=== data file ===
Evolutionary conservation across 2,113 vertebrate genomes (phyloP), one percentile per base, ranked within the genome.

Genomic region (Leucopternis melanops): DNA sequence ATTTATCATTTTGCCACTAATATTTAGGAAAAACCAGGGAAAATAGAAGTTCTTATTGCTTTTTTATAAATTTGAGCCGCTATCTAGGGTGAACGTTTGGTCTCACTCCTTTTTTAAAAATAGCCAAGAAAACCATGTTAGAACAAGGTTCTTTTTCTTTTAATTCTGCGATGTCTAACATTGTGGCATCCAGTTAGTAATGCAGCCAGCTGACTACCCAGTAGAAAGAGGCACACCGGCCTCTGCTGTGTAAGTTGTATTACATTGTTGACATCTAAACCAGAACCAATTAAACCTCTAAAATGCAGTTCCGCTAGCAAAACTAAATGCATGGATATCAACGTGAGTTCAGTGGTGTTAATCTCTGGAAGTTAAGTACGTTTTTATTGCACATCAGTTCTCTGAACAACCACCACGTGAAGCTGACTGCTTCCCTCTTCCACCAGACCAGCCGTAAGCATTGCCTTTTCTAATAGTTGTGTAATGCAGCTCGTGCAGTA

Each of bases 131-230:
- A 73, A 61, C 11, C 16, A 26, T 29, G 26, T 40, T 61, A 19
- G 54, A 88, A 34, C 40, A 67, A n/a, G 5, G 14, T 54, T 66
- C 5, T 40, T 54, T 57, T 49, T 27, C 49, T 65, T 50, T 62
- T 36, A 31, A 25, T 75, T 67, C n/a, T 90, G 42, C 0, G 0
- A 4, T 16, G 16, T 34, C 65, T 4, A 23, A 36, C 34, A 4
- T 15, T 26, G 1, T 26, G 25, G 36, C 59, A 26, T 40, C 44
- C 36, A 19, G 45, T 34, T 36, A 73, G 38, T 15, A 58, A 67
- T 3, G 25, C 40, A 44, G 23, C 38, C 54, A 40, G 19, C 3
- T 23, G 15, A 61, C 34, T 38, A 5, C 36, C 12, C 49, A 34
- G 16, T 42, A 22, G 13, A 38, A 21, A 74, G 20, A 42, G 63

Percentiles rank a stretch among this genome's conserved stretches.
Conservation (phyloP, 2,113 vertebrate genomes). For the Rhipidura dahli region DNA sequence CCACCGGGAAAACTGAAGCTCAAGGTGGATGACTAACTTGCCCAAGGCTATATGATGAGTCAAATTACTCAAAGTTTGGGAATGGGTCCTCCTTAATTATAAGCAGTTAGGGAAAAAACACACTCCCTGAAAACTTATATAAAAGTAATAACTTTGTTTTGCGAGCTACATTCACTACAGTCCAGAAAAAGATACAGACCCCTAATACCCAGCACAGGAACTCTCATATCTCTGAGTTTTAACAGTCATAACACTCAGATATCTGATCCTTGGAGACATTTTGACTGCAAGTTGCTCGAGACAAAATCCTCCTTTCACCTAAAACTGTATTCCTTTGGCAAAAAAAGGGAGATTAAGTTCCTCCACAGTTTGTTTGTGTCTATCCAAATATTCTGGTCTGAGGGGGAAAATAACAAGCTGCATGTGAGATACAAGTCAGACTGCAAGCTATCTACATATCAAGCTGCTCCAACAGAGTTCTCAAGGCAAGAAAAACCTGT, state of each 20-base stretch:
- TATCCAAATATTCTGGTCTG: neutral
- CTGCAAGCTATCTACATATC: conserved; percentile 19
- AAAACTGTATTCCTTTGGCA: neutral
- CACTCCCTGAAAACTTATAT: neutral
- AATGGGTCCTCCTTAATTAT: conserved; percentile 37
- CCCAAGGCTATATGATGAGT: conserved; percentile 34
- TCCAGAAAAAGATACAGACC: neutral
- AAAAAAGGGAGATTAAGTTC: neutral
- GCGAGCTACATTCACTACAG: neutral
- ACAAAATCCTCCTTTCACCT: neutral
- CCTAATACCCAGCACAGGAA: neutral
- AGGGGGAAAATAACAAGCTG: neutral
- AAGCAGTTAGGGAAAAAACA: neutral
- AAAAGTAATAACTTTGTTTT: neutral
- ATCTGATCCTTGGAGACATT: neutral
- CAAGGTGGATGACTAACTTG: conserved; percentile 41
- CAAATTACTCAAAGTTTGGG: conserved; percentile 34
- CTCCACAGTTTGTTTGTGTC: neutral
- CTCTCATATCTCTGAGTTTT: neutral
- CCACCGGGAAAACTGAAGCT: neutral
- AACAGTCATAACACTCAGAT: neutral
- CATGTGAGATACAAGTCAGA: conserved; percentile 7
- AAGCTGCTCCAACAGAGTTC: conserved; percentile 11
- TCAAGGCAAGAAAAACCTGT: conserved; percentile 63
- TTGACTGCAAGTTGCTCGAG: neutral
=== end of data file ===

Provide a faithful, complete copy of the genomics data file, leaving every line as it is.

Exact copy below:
Evolutionary conservation across 2,113 vertebrate genomes (phyloP), one percentile per base, ranked within the genome.

Genomic region (Leucopternis melanops): DNA sequence ATTTATCATTTTGCCACTAATATTTAGGAAAAACCAGGGAAAATAGAAGTTCTTATTGCTTTTTTATAAATTTGAGCCGCTATCTAGGGTGAACGTTTGGTCTCACTCCTTTTTTAAAAATAGCCAAGAAAACCATGTTAGAACAAGGTTCTTTTTCTTTTAATTCTGCGATGTCTAACATTGTGGCATCCAGTTAGTAATGCAGCCAGCTGACTACCCAGTAGAAAGAGGCACACCGGCCTCTGCTGTGTAAGTTGTATTACATTGTTGACATCTAAACCAGAACCAATTAAACCTCTAAAATGCAGTTCCGCTAGCAAAACTAAATGCATGGATATCAACGTGAGTTCAGTGGTGTTAATCTCTGGAAGTTAAGTACGTTTTTATTGCACATCAGTTCTCTGAACAACCACCACGTGAAGCTGACTGCTTCCCTCTTCCACCAGACCAGCCGTAAGCATTGCCTTTTCTAATAGTTGTGTAATGCAGCTCGTGCAGTA

Each of bases 131-230:
- A 73, A 61, C 11, C 16, A 26, T 29, G 26, T 40, T 61, A 19
- G 54, A 88, A 34, C 40, A 67, A n/a, G 5, G 14, T 54, T 66
- C 5, T 40, T 54, T 57, T 49, T 27, C 49, T 65, T 50, T 62
- T 36, A 31, A 25, T 75, T 67, C n/a, T 90, G 42, C 0, G 0
- A 4, T 16, G 16, T 34, C 65, T 4, A 23, A 36, C 34, A 4
- T 15, T 26, G 1, T 26, G 25, G 36, C 59, A 26, T 40, C 44
- C 36, A 19, G 45, T 34, T 36, A 73, G 38, T 15, A 58, A 67
- T 3, G 25, C 40, A 44, G 23, C 38, C 54, A 40, G 19, C 3
- T 23, G 15, A 61, C 34, T 38, A 5, C 36, C 12, C 49, A 34
- G 16, T 42, A 22, G 13, A 38, A 21, A 74, G 20, A 42, G 63

Percentiles rank a stretch among this genome's conserved stretches.
Conservation (phyloP, 2,113 vertebrate genomes). For the Rhipidura dahli region DNA sequence CCACCGGGAAAACTGAAGCTCAAGGTGGATGACTAACTTGCCCAAGGCTATATGATGAGTCAAATTACTCAAAGTTTGGGAATGGGTCCTCCTTAATTATAAGCAGTTAGGGAAAAAACACACTCCCTGAAAACTTATATAAAAGTAATAACTTTGTTTTGCGAGCTACATTCACTACAGTCCAGAAAAAGATACAGACCCCTAATACCCAGCACAGGAACTCTCATATCTCTGAGTTTTAACAGTCATAACACTCAGATATCTGATCCTTGGAGACATTTTGACTGCAAGTTGCTCGAGACAAAATCCTCCTTTCACCTAAAACTGTATTCCTTTGGCAAAAAAAGGGAGATTAAGTTCCTCCACAGTTTGTTTGTGTCTATCCAAATATTCTGGTCTGAGGGGGAAAATAACAAGCTGCATGTGAGATACAAGTCAGACTGCAAGCTATCTACATATCAAGCTGCTCCAACAGAGTTCTCAAGGCAAGAAAAACCTGT, state of each 20-base stretch:
- TATCCAAATATTCTGGTCTG: neutral
- CTGCAAGCTATCTACATATC: conserved; percentile 19
- AAAACTGTATTCCTTTGGCA: neutral
- CACTCCCTGAAAACTTATAT: neutral
- AATGGGTCCTCCTTAATTAT: conserved; percentile 37
- CCCAAGGCTATATGATGAGT: conserved; percentile 34
- TCCAGAAAAAGATACAGACC: neutral
- AAAAAAGGGAGATTAAGTTC: neutral
- GCGAGCTACATTCACTACAG: neutral
- ACAAAATCCTCCTTTCACCT: neutral
- CCTAATACCCAGCACAGGAA: neutral
- AGGGGGAAAATAACAAGCTG: neutral
- AAGCAGTTAGGGAAAAAACA: neutral
- AAAAGTAATAACTTTGTTTT: neutral
- ATCTGATCCTTGGAGACATT: neutral
- CAAGGTGGATGACTAACTTG: conserved; percentile 41
- CAAATTACTCAAAGTTTGGG: conserved; percentile 34
- CTCCACAGTTTGTTTGTGTC: neutral
- CTCTCATATCTCTGAGTTTT: neutral
- CCACCGGGAAAACTGAAGCT: neutral
- AACAGTCATAACACTCAGAT: neutral
- CATGTGAGATACAAGTCAGA: conserved; percentile 7
- AAGCTGCTCCAACAGAGTTC: conserved; percentile 11
- TCAAGGCAAGAAAAACCTGT: conserved; percentile 63
- TTGACTGCAAGTTGCTCGAG: neutral